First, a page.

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Zippers: Derivatives of Regular Types

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Zippers: Derivatives of Regular Types

  1. 1. Zippers: Derivatives of Regular Types Jay Coskey 2017-02-18 (updated 2017-06-07) “But yeah, this stuff is a barrel of laughs. With a hole in it.” — Conor McBride, 2016-11-12 Copyright 2017, by Jay Coskey. License: CC-BY-SA.
  2. 2. TL;DR • A purely functional data structure (PFDS) can be edited efficiently by a using type of cursor that can be moved around the data structure, and always points to a "focus element". Such cursors are called Zippers. • Gérard Huet's 1997 paper, "Functional Pearl: The Zipper", summarized a means of creating a purely functional version of a tree data structure with a built-in cursor that allows efficient updates. This was based on a technique called pointer reversal that dates to the 1960s. This pattern was extended by Conor McBride's paper "The Derivative of a Regular Type is its Type of One- Hole Contexts". (1)(2) • This has sparked a great deal of research into the interpretation, application, and extension of these ideas, including higher-order derivatives of types, purely functional filesystems, etc. (1) McBride's much-cited paper was rejected from LICS 2001, among other reasons, for being short on explanation. (2) Though these are great papers, the last chapter of Learn You a Haskell might be a better introduction to zippers. 2
  3. 3. Early Zippers • The history of the zipper goes back to 1851: • "It will be seen that the clasps and cord being constructed and arranged as above described, the clasps can be moved freely up and down on the flanged ribs, bringing the said clasps near together and leaving the cord between the pairs of clasps loose or in a loop form, as shown in Figs. 2 and 3." — Elias Howe (an early expert on zippers and closures) U.S. Patent #8540; Nov 25, 1851. Zippers are commonly seen on garments, such as the coat worn by Arthur Fonzarelli. 3
  4. 4. 4
  5. 5. Introducing the "zipper-list" • Copying a new list from an old one is, in general, O(n), because you have to "walk" the list. • But if we only want to replace the head, it's O(1). We can easily take oldList = oldHead : oldTail and create newList = newHead : oldTail. Editing the inside of a list can be O(1) if it's arranged as two lists head-to-head, and the editing is only done where they meet. We'll call this element the "focus". By convention, let's choose the the right-hand list to be the "forward" one, and the other to be the "reversed" one, which records transactions or breadcrumbs to the full data structure list. We'll call this pair a "list-zipper". The list-zipper holds the same data as a list, but in a form that allows O(1) editing at the focus. 5 ,( ) "Forwards list""Reversed list"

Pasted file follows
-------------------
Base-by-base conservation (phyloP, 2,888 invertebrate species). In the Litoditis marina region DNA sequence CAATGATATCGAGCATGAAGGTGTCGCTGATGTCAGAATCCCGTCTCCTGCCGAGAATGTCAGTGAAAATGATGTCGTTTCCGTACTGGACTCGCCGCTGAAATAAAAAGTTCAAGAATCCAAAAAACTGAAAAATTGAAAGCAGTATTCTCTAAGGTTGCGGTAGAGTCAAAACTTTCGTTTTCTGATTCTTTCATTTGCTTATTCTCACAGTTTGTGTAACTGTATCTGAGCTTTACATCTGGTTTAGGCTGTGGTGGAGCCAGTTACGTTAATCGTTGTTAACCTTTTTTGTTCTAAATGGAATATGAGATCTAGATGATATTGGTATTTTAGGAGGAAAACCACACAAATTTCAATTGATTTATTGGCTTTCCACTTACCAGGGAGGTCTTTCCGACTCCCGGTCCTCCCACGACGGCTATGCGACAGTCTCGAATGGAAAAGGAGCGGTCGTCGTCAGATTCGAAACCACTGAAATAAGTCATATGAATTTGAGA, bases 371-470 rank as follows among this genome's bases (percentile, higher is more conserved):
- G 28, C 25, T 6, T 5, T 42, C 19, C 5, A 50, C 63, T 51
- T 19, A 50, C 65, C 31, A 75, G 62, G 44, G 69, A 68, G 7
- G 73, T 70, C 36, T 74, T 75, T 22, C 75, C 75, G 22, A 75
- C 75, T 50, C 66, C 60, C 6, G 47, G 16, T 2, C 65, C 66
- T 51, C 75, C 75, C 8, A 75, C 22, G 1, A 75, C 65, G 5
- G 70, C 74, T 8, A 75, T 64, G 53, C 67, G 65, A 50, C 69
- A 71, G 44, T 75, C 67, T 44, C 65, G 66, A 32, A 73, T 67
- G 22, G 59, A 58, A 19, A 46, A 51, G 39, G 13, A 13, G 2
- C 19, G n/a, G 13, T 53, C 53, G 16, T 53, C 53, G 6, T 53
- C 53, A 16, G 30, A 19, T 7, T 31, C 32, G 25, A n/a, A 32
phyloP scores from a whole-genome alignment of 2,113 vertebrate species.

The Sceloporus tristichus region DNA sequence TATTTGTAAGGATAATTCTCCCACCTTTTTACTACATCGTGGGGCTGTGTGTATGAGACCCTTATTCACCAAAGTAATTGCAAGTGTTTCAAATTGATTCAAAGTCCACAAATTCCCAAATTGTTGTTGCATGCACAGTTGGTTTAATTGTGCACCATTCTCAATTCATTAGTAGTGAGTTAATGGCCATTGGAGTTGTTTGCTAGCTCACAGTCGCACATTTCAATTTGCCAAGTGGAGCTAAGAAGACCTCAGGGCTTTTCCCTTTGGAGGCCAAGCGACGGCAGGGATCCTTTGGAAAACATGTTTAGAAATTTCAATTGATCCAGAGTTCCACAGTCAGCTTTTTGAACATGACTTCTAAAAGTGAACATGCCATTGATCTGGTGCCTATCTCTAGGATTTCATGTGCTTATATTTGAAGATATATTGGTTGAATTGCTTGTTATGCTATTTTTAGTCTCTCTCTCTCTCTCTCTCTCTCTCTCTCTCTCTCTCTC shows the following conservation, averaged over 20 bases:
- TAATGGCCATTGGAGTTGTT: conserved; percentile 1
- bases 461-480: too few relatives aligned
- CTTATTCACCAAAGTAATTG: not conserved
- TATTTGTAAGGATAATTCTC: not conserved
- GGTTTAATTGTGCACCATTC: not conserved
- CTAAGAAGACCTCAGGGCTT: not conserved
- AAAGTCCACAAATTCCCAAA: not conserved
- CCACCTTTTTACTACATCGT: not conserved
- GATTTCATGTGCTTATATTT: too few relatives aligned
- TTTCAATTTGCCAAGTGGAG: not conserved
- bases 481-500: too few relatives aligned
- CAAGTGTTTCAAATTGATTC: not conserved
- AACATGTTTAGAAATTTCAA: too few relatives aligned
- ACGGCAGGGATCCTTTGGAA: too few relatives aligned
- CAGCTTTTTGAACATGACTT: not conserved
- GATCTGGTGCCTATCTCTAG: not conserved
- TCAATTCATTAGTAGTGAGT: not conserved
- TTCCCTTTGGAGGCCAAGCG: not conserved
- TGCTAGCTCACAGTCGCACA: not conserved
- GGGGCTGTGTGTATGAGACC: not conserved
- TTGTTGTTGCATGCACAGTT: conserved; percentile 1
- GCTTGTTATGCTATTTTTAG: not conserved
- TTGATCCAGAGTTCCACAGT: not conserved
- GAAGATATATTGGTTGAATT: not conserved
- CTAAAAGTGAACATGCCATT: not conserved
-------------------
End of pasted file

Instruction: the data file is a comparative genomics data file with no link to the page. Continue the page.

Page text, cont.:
6. 6. The "zipper-list" — some code • data List a = Empty | Cons a (List a) deriving (Show, Read, Eq, Ord) • The zipper for a list consists of two lists, with one reversed, as shown below. • Head elements can be edited, or moved between the two lists for traversal. type ListZipper a = ([a], [a]) goLeft :: ListZipper a -> ListZipper a goLeft (x : xs, ys) = (xs, x : ys) goRight :: ListZipper a -> ListZipper a goRight (xs, y : ys) = (y : xs, ys) pushRight :: ListZipper a -> a -> ListZipper a pushRight(xs, ys) z = (xs, z : ys) popRight :: ListZipper a -> ListZipper a popRight (xs, y : ys) = (xs, ys) replaceRight :: ListZipper a -> ListZipper a replaceRight(xs, y : ys) z = (xs, z : ys) xs (reversed) ys 6 We could choose to adopt the convention that the element in "focus" is the head of the right- hand list (here in blue).